think the first thing is really a policy, the absence of the ability to respond to what is effectively a pandemic come of it could very well have been a biological issue, biological warfare issue. the key is to be ready from a government response to deal with this type of emergency. i think that is really a government and business issue. when you think about what this teaches us, it is the need to is howst in time, which the economy ran before, an economy that is global with very thin inventories, that was perfect if you wanted to optimize profit and minimize inventory, but there are going to have to be steps taken by companies to think about their supply chains. i think those supply chains are going to shorten. we already saw this trend underway. citi did research to take a look at the supply chains in asia and saw they were already shortening as companies built a variety of different plants in local markets. we are going to see more of that. in terms of balance sheet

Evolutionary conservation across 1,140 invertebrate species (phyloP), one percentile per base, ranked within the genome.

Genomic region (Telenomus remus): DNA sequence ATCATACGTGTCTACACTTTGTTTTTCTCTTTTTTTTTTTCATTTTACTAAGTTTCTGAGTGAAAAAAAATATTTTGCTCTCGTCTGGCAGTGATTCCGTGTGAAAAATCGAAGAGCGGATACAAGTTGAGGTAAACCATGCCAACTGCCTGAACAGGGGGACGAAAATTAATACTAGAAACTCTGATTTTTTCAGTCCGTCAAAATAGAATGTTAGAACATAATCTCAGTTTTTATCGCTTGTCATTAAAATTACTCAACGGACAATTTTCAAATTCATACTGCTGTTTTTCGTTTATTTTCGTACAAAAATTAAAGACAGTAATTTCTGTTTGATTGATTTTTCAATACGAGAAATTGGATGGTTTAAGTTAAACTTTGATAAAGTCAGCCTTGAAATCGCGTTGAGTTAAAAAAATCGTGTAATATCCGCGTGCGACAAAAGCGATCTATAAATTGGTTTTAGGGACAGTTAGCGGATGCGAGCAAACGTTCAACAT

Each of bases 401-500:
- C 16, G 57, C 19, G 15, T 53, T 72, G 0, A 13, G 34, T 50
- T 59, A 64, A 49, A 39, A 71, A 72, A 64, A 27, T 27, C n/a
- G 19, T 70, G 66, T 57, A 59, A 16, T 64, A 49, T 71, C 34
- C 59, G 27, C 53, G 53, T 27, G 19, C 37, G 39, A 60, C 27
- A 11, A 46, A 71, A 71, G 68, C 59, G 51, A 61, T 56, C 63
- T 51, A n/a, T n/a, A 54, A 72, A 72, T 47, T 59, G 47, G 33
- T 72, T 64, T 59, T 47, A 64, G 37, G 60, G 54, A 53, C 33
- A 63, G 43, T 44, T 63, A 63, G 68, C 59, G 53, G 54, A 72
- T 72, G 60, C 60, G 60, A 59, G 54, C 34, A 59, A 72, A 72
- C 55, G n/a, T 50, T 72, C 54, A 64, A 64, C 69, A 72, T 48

strength, you said it. we are going to need to see a lot of companies being more conservative than they might have been before. vonnie: david, thank you for your time today. that is david bailin, citi private bank cio. house speaker nancy pelosi says she is optimistic a deal can be reached in the next few hours on a $2 trillion. . stimulus plan i spoke yesterday with bill ackman about the epidemic and how long businesses should actually be closed. >> it doesn't make sense to wait 30 more days and have 30 more states proceed. what you want is at one moment, hard stop, shut as much of the country down as you can, every the growth of the infection, continue to rest on testing, and then we open the country again. vonnie: joining us by phone is bloomberg's anna edgerton, who